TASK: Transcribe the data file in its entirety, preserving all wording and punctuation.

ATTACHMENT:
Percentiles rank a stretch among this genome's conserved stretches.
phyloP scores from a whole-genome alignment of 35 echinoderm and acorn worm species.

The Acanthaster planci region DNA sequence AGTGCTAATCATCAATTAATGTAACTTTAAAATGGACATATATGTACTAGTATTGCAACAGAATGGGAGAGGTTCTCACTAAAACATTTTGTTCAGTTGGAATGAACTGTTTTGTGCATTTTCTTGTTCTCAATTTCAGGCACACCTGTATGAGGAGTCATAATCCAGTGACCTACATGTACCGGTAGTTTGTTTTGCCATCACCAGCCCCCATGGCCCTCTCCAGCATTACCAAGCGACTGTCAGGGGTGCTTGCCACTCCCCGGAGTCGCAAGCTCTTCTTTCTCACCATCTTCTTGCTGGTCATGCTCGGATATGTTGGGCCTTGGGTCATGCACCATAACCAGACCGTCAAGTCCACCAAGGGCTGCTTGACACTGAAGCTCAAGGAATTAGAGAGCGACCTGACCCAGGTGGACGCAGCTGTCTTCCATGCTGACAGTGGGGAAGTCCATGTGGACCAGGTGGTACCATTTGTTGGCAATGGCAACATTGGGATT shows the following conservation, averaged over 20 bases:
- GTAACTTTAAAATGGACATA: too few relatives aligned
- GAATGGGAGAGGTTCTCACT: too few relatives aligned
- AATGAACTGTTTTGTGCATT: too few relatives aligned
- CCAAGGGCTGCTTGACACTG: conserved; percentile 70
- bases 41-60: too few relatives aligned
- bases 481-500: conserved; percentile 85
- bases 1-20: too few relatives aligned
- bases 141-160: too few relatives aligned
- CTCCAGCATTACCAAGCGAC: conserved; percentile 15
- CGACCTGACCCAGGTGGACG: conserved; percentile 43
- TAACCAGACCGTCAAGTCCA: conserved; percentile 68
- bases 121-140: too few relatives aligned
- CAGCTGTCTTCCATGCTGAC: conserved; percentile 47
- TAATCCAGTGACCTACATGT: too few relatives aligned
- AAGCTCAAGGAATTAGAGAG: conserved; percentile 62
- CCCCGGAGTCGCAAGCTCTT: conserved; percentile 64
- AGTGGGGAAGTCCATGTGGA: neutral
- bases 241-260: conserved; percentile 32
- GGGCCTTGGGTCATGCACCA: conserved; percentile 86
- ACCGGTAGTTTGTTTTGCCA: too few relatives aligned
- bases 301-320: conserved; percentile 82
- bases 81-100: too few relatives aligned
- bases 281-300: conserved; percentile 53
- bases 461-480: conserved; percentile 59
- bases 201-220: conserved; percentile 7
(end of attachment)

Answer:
Percentiles rank a stretch among this genome's conserved stretches.
phyloP scores from a whole-genome alignment of 35 echinoderm and acorn worm species.

The Acanthaster planci region DNA sequence AGTGCTAATCATCAATTAATGTAACTTTAAAATGGACATATATGTACTAGTATTGCAACAGAATGGGAGAGGTTCTCACTAAAACATTTTGTTCAGTTGGAATGAACTGTTTTGTGCATTTTCTTGTTCTCAATTTCAGGCACACCTGTATGAGGAGTCATAATCCAGTGACCTACATGTACCGGTAGTTTGTTTTGCCATCACCAGCCCCCATGGCCCTCTCCAGCATTACCAAGCGACTGTCAGGGGTGCTTGCCACTCCCCGGAGTCGCAAGCTCTTCTTTCTCACCATCTTCTTGCTGGTCATGCTCGGATATGTTGGGCCTTGGGTCATGCACCATAACCAGACCGTCAAGTCCACCAAGGGCTGCTTGACACTGAAGCTCAAGGAATTAGAGAGCGACCTGACCCAGGTGGACGCAGCTGTCTTCCATGCTGACAGTGGGGAAGTCCATGTGGACCAGGTGGTACCATTTGTTGGCAATGGCAACATTGGGATT shows the following conservation, averaged over 20 bases:
- GTAACTTTAAAATGGACATA: too few relatives aligned
- GAATGGGAGAGGTTCTCACT: too few relatives aligned
- AATGAACTGTTTTGTGCATT: too few relatives aligned
- CCAAGGGCTGCTTGACACTG: conserved; percentile 70
- bases 41-60: too few relatives aligned
- bases 481-500: conserved; percentile 85
- bases 1-20: too few relatives aligned
- bases 141-160: too few relatives aligned
- CTCCAGCATTACCAAGCGAC: conserved; percentile 15
- CGACCTGACCCAGGTGGACG: conserved; percentile 43
- TAACCAGACCGTCAAGTCCA: conserved; percentile 68
- bases 121-140: too few relatives aligned
- CAGCTGTCTTCCATGCTGAC: conserved; percentile 47
- TAATCCAGTGACCTACATGT: too few relatives aligned
- AAGCTCAAGGAATTAGAGAG: conserved; percentile 62
- CCCCGGAGTCGCAAGCTCTT: conserved; percentile 64
- AGTGGGGAAGTCCATGTGGA: neutral
- bases 241-260: conserved; percentile 32
- GGGCCTTGGGTCATGCACCA: conserved; percentile 86
- ACCGGTAGTTTGTTTTGCCA: too few relatives aligned
- bases 301-320: conserved; percentile 82
- bases 81-100: too few relatives aligned
- bases 281-300: conserved; percentile 53
- bases 461-480: conserved; percentile 59
- bases 201-220: conserved; percentile 7